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Progress or not

By Staff | Jul 17, 2015

I have seen a lot of changes in my life from the beginning of television, evolution of computers, an affluence of lifestyle that many today take for granted, to name a few.

But I believe the biggest change I have seen is the telephone and how we regard it.

I grew up on a party line and when we wanted to place a call we had to ring the knob on the wooden box that hung on the wall and talk to Stella, who was later replaced by Lottie.

The wooden box was replaced by a black plastic phone, but we still had to crank the handle to get the operator’s attention.

I was in my first year of college when my parents got a dial phone and best of all, a private line.

It was true there was a personal touch missing in the new telephone that was both appreciated and criticized when our phone number was 4R7, a long and two shorts, but it was progress with more advantages than disadvantages.

That system worked for many years and what we use today is not that far removed what we had when it was installed 48 years ago.

There have been subtle changes with push buttons replacing the dial with holes in it and answering machines are common with fax machines here and now almost gone.

Cell phones are replacing what we call land line phones and it is getting tougher to find someone’s phone number if you do not have a direct connection with them.

Not only have telephones changed, our attitude toward the telephone has changed.

Cell phones, which are now smartphones for most people, are the first choice of making and taking calls.

The land line is a second choice, and while many people have given theirs up, we still have ours as a way to make local calls. For some of our family and friends it is the number they use to call us.

So when the land line telephone rings, the first thing we do is check the caller ID. Is this someone we know (that is, someone we want to talk to) or someone we do not know (and therefore, do not want to talk to)?

If it is someone we do not know or it says “private number,” we usually will let the answering machine pick up the phone.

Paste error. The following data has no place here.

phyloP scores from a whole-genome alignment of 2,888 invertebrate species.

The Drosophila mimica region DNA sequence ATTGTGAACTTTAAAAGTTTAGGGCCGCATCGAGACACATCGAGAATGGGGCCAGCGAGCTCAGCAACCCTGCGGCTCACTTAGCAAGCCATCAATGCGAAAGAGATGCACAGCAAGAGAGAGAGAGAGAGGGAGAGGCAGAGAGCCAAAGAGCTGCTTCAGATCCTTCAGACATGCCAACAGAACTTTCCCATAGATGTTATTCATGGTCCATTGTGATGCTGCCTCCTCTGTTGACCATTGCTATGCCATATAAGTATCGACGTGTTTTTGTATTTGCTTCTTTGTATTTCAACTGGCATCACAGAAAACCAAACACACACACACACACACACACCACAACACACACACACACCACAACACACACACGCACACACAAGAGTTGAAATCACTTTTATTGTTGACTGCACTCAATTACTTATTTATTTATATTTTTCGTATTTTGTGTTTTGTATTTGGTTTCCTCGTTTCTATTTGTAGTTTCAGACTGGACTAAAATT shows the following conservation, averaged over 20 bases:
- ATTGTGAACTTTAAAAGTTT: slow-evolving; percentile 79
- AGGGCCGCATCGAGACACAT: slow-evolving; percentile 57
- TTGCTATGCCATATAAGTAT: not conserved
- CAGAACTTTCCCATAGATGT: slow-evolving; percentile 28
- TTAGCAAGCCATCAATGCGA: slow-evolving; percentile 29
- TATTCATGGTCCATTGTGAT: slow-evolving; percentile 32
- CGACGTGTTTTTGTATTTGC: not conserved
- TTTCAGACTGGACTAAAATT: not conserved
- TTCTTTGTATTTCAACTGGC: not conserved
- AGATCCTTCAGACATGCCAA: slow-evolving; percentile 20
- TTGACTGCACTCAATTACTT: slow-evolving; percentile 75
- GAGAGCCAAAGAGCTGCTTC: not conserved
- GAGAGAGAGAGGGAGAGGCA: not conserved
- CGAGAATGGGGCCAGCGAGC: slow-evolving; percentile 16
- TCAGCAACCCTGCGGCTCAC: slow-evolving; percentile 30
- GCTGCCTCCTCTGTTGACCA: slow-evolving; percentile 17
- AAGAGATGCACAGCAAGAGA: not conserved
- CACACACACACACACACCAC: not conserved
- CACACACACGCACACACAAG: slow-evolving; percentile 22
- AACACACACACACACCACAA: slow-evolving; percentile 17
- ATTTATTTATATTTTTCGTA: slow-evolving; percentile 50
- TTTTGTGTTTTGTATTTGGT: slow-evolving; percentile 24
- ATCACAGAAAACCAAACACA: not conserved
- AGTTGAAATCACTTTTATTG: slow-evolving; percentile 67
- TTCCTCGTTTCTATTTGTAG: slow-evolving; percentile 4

If it is really important, they can leave a message. Then we listen to hear if they leave a message.

Sometimes, it is somebody we want to talk to and we interrupt the message to speak to them before they hang up.

Invariably, it seems that when we do answer a call from an unknown number or where the caller ID does not give a number, it is a computer-generated call or someone who wants to sell us something they believe we really need.

I do not buy anything over the phone so those sales calls are probably the most annoying calls of all, especially when I am talked to like a long friend by someone I have never met.

The next worst calls are from the university I graduated from asking me for money.

Yes, they really ask me for money when their annual budget exceeds what I will make in my lifetime.

I am respectful and refuse their request when I want to say, “If you need money, go get it from your football coach. For what he gets paid, I am sure he has some extra.”

So, telephone calls have gone from something that was treated with importance to now when the phone rings we ask ourselves, “Do I want to answer this or not?”

Is that progress or a step backward?

Rye is a Farm News staff writer and farmer from Hanlontown. Reach him by e-mail at crye@wctatel.net.

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